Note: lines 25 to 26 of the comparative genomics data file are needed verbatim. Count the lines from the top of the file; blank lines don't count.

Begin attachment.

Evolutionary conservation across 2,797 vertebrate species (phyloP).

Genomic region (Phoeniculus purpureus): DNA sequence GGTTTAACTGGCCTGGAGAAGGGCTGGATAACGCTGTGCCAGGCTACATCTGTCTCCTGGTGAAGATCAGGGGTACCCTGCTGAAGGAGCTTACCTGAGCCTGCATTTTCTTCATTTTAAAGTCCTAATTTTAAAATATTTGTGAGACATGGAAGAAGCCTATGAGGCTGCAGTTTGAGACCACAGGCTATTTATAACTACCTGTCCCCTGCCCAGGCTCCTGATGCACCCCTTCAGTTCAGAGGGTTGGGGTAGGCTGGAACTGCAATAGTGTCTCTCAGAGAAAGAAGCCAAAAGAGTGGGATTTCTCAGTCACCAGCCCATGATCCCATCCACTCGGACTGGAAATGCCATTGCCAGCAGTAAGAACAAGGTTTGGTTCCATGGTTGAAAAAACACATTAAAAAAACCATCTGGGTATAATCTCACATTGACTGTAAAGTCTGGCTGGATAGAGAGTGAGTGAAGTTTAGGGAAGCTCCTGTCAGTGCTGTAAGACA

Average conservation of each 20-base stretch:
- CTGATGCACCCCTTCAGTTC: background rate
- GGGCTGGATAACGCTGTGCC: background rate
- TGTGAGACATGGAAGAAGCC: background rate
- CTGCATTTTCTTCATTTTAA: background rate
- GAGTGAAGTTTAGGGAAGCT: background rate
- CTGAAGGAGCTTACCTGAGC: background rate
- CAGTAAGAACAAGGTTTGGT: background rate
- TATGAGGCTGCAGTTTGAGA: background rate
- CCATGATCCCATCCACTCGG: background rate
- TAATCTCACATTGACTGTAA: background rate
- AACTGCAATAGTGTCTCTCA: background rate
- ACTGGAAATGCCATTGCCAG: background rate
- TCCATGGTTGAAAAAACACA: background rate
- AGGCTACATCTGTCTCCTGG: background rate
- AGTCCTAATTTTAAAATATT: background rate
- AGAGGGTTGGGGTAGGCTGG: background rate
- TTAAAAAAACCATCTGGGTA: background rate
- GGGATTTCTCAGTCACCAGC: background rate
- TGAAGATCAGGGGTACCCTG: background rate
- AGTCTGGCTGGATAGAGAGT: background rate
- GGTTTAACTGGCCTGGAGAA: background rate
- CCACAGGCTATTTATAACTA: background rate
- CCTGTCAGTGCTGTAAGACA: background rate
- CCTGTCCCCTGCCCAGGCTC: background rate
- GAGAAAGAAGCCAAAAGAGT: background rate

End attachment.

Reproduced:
- CCACAGGCTATTTATAACTA: background rate
- CCTGTCAGTGCTGTAAGACA: background rate